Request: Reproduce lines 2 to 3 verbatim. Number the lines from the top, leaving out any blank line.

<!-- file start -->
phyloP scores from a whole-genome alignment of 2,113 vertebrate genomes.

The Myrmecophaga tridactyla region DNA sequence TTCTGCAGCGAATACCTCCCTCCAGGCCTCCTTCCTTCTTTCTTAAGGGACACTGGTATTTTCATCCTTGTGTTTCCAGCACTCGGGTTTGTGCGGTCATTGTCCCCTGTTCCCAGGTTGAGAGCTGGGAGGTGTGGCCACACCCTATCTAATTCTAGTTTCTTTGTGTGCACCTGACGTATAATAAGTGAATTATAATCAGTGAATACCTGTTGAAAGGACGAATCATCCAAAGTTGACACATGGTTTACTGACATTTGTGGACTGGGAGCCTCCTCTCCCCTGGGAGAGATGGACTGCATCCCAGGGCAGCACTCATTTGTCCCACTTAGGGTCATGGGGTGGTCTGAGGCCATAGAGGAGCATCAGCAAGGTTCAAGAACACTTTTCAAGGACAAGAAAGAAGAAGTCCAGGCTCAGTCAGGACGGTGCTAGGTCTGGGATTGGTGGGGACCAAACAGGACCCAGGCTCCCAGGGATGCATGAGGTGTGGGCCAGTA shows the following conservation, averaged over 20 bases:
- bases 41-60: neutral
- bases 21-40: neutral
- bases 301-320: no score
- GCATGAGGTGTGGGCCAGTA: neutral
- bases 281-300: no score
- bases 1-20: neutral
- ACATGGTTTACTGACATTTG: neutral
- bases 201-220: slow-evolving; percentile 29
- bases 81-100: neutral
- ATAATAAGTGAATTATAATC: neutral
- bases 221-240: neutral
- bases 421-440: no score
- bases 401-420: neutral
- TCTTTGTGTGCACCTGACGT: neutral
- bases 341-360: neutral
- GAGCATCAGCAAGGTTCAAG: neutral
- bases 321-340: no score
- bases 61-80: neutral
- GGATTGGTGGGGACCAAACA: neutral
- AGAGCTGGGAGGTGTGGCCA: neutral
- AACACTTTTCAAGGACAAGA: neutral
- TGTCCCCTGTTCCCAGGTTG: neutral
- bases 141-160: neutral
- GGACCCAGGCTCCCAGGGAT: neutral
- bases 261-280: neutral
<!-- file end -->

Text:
The Myrmecophaga tridactyla region DNA sequence TTCTGCAGCGAATACCTCCCTCCAGGCCTCCTTCCTTCTTTCTTAAGGGACACTGGTATTTTCATCCTTGTGTTTCCAGCACTCGGGTTTGTGCGGTCATTGTCCCCTGTTCCCAGGTTGAGAGCTGGGAGGTGTGGCCACACCCTATCTAATTCTAGTTTCTTTGTGTGCACCTGACGTATAATAAGTGAATTATAATCAGTGAATACCTGTTGAAAGGACGAATCATCCAAAGTTGACACATGGTTTACTGACATTTGTGGACTGGGAGCCTCCTCTCCCCTGGGAGAGATGGACTGCATCCCAGGGCAGCACTCATTTGTCCCACTTAGGGTCATGGGGTGGTCTGAGGCCATAGAGGAGCATCAGCAAGGTTCAAGAACACTTTTCAAGGACAAGAAAGAAGAAGTCCAGGCTCAGTCAGGACGGTGCTAGGTCTGGGATTGGTGGGGACCAAACAGGACCCAGGCTCCCAGGGATGCATGAGGTGTGGGCCAGTA shows the following conservation, averaged over 20 bases:
- bases 41-60: neutral